And on the ideas level the show as a whole succeeds emotionally because it isn't just clever inventiveness. It succeeds because it draws upon traditional sources--not just stuff they made up; it's an exercise in retrieval and imaginative fusion. Its themes draw from ideas about aboriginal dream time, from Persian religion, from Buddhism, from Neo-platonic and Judaeo-Christian sources ancient and contemporary (C.S. Lewis, Teilhard, Flannery O'Connor), from the Hermetic tradition, and others, I'm sure, I didn't recognize. These sources resonate because they speak to the soul from transpersonal depths that you have to be extraordinarily spiritually tone deaf not to hear. Anamnesis plays a role here as well, because the show is asking us to re-member this fragmented and and for the most part lost wisdom.
It's synthetic in its ambitions rather than analytic. It embraces an impossibly broad spectrum of human experience and thought and still manages to tell a compelling story in prime time television. I don't care what anybody says, it's a remarkable achievement. We'll see if it stands the test of time and whether people will be watching it twenty years from now or a hundred years from now, but I'm confident the people like Havrileski and Miller who are all chippy about it now will be proved wrong.
Thoughts on the sideways reality. I think there's a strong argument that the sideways reality is a kind of bardo state, and in-between place between the survivors real life in the Island timeline and whatever comes next when they move on. Christian says that it's a timeless place the survivors created so that they could meet together and move on together. And so I think there's a tendency to look at it as if were a dream state, a state in which Jack, for instance, can give himself a son who doesn't really exist, and in which Hurley is both rich and lucky, and Jin and Sun can have their baby together. The people we see in the sideways reality are more like avatars in a virtual reality than they are real people--or are they?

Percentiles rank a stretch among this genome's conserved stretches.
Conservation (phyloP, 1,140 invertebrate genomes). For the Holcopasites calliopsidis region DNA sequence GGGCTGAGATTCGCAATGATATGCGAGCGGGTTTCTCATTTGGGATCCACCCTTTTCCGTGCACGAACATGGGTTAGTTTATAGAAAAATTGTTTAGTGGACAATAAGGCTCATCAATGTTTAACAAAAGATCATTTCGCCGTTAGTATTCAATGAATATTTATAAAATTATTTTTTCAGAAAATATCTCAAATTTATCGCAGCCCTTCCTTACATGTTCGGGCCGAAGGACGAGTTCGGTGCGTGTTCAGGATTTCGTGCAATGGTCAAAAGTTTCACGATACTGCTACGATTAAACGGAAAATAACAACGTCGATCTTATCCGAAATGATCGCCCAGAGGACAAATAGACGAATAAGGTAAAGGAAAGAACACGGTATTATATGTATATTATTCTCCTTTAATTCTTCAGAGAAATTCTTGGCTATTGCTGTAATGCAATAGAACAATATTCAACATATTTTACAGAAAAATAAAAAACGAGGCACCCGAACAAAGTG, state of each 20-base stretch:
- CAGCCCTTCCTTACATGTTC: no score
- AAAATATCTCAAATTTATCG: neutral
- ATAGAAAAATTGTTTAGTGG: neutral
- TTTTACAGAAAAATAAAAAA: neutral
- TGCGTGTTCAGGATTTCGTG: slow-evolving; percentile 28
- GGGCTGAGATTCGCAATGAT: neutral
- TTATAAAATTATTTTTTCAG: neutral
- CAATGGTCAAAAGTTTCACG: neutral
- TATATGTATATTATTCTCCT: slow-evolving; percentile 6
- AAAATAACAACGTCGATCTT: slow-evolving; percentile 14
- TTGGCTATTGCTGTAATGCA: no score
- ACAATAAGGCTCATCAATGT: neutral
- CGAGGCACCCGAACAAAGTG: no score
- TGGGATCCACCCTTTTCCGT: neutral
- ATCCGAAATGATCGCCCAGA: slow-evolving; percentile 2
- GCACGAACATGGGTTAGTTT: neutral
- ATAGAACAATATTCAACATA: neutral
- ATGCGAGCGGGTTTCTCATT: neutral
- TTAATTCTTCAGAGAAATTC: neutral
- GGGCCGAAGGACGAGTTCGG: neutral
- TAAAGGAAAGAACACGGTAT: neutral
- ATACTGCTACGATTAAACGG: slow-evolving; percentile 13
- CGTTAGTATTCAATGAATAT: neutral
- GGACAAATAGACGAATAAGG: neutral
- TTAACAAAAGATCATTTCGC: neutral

I think there's an argument to be made that the sideways reality is more than virtual and that the characters are more than dream images of themselves. Ben's situation underscores the point. He has decided not to move on with the survivors. He will continue to live in the virtual reality even after having remembered his "real" life in the Island reality. So is Ben's life virtual or real in the sideways reality? If he connects with Rousseau and Alex, as we are led to believe he will, is he connecting with dream people is he connecting with people who are real, who are independently voltional? So Is Jack's son real? Does he have another self in the Island timeline? Or is it possible that the sideways reality has a kind of substantive ontological status of its own?
And then what about Keamy? He dies in the Island reality and then he dies in the sideways reality. Is that just his avatar dying--or is it really him? Does he give himself another sideways reality in which things work out better for him? Is that what we all do until we finally wake up to the bitter truth that we are not who we think we are? Is that Ben's bitter realization? And are we not all more like Ben and Keamy before they remember than the others? Isn't that really a restatement of the Hindu idea about Maya or the Christian idea of Original sin?
I'm wondering if the show isn't asking us as viewers whether we're in a sideways reality and haven't awakened to our real life yet that we have lived in another dimension. Perhaps we're all living in a sideways time line of another sideways timeline of another sideways timeline, and we keep living in one until we finally have the satori moment that allows us to move on. Perhaps the Island reality is a sideways reality of yet another, but it was the one that allowed the survivors to resolve persistent issues, that once resolved allows them finally to move on.
I don't know, the more I think about it, the harder it is for me to accept that the sideways reality is just an hallucination, even though I've made the argument that it is.